Justin Bullock, FISM News
The US State Department was the target of a substantial cyberattack in recent weeks according to Fox News reporter Jacqui Heinrich via Twitter. The State Department released a statement saying that,
The Department takes seriously its responsibility to safeguard its information and continuously takes steps to ensure information is protected. For security reasons, we are not in a position to discuss the nature or scope of any alleged cybersecurity incidents at this time.
The State Department went on to say that their normal operations or critical involvement with the situation and evacuation in Afghanistan have not been impacted.
The State Department has been hit by a cyber attack, and notifications of a possible serious breach were made by the Department of Defense Cyber Command.
— Jacqui Heinrich (@JacquiHeinrich) August 21, 2021
This report comes after the State Department received an abysmal grade of “D,” the lowest grading possible, after a congressional audit on the State Department’s information security systems. The Committee on Homeland Security and Governmental Affairs for the US Senate published a staff report this month where they stated,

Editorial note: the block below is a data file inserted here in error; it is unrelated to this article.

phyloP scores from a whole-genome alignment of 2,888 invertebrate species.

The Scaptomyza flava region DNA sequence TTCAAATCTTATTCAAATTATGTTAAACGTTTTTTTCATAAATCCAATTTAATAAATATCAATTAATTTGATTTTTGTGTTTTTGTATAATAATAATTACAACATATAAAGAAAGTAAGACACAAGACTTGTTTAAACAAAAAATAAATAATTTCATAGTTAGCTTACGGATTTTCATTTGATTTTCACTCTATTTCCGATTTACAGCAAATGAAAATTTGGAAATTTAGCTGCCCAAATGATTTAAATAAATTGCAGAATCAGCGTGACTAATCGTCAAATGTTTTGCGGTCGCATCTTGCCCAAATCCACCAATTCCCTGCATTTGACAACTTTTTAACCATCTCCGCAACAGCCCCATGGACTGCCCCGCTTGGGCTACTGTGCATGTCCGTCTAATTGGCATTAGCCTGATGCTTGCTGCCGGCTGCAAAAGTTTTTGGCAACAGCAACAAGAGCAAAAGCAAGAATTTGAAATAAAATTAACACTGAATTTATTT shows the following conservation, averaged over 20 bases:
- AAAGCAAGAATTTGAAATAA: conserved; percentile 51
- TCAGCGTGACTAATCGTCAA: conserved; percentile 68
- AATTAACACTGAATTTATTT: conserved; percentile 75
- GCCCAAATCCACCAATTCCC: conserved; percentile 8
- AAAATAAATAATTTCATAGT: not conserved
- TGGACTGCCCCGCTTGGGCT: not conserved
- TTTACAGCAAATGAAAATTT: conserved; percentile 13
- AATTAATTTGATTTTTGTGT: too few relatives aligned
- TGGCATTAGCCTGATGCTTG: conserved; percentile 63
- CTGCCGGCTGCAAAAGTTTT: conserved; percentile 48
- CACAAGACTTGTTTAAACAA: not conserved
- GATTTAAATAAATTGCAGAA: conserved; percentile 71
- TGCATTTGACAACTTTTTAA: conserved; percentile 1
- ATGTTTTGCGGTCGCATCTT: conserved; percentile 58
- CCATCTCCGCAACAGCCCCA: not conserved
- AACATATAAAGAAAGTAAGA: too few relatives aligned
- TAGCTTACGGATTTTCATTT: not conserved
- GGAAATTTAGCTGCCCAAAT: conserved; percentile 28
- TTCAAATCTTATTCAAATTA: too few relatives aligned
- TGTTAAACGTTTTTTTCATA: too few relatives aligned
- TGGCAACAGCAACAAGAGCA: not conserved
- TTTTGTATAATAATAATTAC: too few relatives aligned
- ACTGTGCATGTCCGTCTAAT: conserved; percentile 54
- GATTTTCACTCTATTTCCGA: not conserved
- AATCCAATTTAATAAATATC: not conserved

In June 2019, the Permanent Subcommittee on Investigations (Subcommittee) issued a bipartisan report title: Federal Cybersecurity: America’s Data at Risk (the 2019 Report). That report highlighted systemic failures of eight key Federal agencies to comply with Federal cybersecurity standards identified by agencies’ inspectors general. The 2019 Report documented how none of these eight agencies met basic cybersecurity standards and protocols, including properly protecting Americans’ personally identifiable information (PII); maintaining a list of the equipment and programs on agency networks; and promptly installing security patches to remediate vulnerabilities that hackers could exploit. The 2019 Report also highlighted that all eight agencies were operating legacy computer systems, which are costly to maintain and difficult to secure. Based on these findings, the Subcommittee determined that these eight Federal agencies were failing to protect the sensitive data they stored and maintained. This report revisits those same eight agencies two years later. What this report finds is stark. Inspectors general identified many of the same issue that have plagued Federal agencies for more than a decade. Seven agencies made minimal improvements, and only DHS managed to employ an effective cybersecurity regime for 2020. As such, this report finds that these seven Federal agencies still have not met the basic cybersecurity standards necessary to protect America’s sensitive data.